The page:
This is in the ejido of Canasayab in the state of Campeche in Mexico. Having visited dozens of villages in the state some are more memorable than others. It’s not always related to whether there was something interesting and fun to see/do. It often came down to the simple matter of time and whether I had enough of it to walk around and absorb the surroundings.
Luckily in this village I did and these coconut trees particularly come to mind. They were just behind the local school. I thought it was the coolest school “playground”.
This photo makes me think of these ridiculous “10 places to see before you die” type of posts you see go around the web. More specifically, it reminds me of one particular place I saw in one of these posts, the “tunnel of love” I believe it’s called in Ukraine. The reason I find them ridiculous, is that there is so much beauty to see out there that trying to come up with the list of only 10 best places to see just seems silly to me, and maybe a bit presumptuous.
I have never seen the tunnel of love in Ukraine but this one came out of nowhere on an average road in the middle of nowhere in Mexico. It was by the village called Villa de Guadelupe in Campeche. It’s one of those moments of amazement when you see something you were not expecting even in the slightest. One doesn’t have to follow lists, sometimes the things that awe you the most come out of nowhere. Happy New Year and I wish your 2015 to be filled with such moments.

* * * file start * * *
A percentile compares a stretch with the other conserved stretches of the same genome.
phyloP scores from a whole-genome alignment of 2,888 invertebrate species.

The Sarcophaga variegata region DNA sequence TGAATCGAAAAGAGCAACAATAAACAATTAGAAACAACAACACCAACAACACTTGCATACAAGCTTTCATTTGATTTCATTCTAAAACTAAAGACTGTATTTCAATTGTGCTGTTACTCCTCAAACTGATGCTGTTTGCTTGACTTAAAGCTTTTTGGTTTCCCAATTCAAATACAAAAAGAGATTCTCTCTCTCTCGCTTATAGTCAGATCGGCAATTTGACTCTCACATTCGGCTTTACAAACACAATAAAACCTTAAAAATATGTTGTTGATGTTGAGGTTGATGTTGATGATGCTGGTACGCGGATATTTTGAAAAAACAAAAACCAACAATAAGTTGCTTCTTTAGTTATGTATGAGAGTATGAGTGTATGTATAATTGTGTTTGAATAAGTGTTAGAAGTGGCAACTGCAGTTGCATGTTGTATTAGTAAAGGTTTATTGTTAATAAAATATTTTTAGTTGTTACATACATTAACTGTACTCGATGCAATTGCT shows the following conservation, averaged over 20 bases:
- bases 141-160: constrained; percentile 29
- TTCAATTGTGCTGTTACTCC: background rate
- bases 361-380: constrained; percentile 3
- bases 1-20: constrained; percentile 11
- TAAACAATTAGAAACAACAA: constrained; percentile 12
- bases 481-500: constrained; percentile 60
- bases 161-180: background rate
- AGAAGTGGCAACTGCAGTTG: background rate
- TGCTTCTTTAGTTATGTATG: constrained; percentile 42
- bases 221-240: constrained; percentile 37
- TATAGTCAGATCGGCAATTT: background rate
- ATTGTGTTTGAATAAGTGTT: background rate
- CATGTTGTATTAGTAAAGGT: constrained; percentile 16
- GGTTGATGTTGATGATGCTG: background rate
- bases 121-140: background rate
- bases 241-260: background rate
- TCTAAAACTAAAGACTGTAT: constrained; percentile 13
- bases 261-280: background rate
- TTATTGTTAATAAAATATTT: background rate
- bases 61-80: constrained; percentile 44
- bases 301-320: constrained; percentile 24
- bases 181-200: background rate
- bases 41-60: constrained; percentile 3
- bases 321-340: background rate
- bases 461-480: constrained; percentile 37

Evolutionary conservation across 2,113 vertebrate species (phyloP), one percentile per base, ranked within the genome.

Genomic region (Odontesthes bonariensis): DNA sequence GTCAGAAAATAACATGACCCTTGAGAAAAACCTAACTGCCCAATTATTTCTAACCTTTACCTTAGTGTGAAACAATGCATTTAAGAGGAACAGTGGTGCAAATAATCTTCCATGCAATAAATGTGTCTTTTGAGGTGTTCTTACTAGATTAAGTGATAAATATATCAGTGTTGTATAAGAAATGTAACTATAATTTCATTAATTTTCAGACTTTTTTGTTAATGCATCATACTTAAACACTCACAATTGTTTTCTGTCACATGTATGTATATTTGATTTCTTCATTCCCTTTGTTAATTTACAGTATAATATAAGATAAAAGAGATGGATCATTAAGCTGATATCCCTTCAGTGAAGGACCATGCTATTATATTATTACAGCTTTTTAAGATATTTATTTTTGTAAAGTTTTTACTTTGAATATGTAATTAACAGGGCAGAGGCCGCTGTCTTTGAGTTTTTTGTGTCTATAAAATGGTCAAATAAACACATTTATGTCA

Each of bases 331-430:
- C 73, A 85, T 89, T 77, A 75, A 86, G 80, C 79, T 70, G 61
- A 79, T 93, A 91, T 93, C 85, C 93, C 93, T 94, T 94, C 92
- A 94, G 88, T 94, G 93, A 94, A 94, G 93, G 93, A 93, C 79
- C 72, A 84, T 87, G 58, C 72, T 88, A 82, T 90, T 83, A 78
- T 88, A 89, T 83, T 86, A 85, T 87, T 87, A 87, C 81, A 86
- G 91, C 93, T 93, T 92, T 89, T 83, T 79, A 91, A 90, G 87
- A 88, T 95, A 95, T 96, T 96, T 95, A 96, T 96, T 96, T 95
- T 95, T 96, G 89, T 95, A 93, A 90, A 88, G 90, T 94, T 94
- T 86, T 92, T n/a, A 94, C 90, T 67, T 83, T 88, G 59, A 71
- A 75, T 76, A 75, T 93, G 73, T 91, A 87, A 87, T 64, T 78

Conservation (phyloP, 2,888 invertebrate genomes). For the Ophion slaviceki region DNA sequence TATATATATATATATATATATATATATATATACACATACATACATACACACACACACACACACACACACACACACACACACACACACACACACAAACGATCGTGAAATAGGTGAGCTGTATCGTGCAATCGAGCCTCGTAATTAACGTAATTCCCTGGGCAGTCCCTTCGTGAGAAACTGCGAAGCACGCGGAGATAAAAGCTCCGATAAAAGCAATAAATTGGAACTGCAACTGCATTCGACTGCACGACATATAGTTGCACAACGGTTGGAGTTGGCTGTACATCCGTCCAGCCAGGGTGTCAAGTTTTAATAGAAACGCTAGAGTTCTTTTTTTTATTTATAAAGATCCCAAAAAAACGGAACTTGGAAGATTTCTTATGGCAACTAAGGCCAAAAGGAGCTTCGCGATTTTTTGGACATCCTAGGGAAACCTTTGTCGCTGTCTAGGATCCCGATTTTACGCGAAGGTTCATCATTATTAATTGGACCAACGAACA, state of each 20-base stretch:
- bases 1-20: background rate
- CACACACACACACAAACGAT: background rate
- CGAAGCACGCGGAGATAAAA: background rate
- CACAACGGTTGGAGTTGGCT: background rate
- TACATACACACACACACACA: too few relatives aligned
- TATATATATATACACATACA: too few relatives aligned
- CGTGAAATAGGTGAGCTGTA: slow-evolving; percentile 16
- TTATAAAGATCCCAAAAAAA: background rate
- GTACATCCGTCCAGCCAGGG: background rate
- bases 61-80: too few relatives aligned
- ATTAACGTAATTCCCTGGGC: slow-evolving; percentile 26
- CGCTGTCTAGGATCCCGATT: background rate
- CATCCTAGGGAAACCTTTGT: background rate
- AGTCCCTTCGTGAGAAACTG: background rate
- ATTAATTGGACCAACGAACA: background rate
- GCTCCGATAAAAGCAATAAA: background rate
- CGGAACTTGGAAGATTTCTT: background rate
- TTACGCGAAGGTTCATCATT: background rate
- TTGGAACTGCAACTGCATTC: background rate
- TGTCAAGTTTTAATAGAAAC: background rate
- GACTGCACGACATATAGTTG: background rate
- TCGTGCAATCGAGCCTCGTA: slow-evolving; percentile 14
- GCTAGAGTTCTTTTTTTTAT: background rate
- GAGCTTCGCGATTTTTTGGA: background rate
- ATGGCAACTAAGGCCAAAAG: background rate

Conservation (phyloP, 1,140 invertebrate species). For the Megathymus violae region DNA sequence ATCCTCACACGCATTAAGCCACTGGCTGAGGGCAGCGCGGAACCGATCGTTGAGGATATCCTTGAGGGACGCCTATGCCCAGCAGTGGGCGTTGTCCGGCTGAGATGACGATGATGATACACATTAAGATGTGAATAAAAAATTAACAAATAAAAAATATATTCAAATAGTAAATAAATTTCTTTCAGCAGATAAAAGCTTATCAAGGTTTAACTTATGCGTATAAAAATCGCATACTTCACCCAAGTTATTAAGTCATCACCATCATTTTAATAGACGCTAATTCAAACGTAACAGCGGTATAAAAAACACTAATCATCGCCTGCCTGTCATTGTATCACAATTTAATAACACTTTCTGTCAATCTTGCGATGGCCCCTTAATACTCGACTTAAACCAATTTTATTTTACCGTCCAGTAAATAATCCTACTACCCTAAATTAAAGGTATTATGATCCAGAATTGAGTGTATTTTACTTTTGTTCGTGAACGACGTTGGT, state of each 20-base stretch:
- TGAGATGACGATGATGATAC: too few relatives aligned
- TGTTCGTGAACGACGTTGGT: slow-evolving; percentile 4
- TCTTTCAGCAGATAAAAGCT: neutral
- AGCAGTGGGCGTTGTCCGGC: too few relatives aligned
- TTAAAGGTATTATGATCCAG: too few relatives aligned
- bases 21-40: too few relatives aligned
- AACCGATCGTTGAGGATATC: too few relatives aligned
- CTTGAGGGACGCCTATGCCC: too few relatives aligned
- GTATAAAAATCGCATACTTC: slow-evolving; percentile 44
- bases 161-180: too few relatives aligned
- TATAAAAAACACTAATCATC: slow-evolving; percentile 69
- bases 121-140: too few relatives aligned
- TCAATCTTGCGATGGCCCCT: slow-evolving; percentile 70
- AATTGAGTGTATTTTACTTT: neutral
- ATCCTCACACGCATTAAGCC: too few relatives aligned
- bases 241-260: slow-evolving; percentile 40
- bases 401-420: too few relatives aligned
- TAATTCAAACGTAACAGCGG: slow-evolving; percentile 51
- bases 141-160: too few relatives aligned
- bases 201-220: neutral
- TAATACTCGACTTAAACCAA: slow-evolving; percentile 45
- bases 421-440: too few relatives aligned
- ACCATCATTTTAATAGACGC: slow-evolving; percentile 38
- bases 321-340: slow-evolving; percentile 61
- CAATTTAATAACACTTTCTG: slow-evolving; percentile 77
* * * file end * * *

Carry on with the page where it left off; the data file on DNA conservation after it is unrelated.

(Colors disappear for some reason when the photo is enlarged)
This is the Church of St. Francis of Assisi. Apparently there is a church with the same name in India. This one is not quite on the same continent in Hecelchakán, Campeche. Chakan means rest in thhe Mayan language. Though I can’t say that’s exactly what we did, the town did have a calm, stress free vibe about it.
I took these on 2 different occasions, first the black and white version and then the colour version early in the morning. I couldn’t quite decide which one I like more so I’m gonna post both.
After a long month we’ve finally left Campeche. The next stop was supposed to be the state of Oaxaca with a pit stop in Merida, Yucatan. Until 24 hours ago I thought this would be my last night on the Yucatan peninsula. But plans have changed quickly and instead of boarding a plane to Oaxaca we’ve moved to Yucatan. The plan for now is to work here for about a month.
I’m currently in the biggest city in the region, in Merida, as we plan things for next week. It’s a big change from small villages in Campeche where I’ve spent most of last month. It’s quite amazing how a groups of people can live so close to each other but have such different lifestyles. It’s only been a day and my impression of Merida is still forming. So far it makes me feel like the parts of the city I’ve seen are stuck in the past. Hence, the analog/vintage look of the photos.
I haven’t had much time to wander around and get lost in the city but hopefully the coming days will change that.
All the best to you reader, wherever you are.
I’ve caught these farmers just outside of “Blanca Flor” with a couple of post work brewskis next to this old beetle. I snapped this photo and then moved a bit closer for another shot. By then one of the farmers had noticed me and lets say the shot that followed isn’t exactly G rated 🙂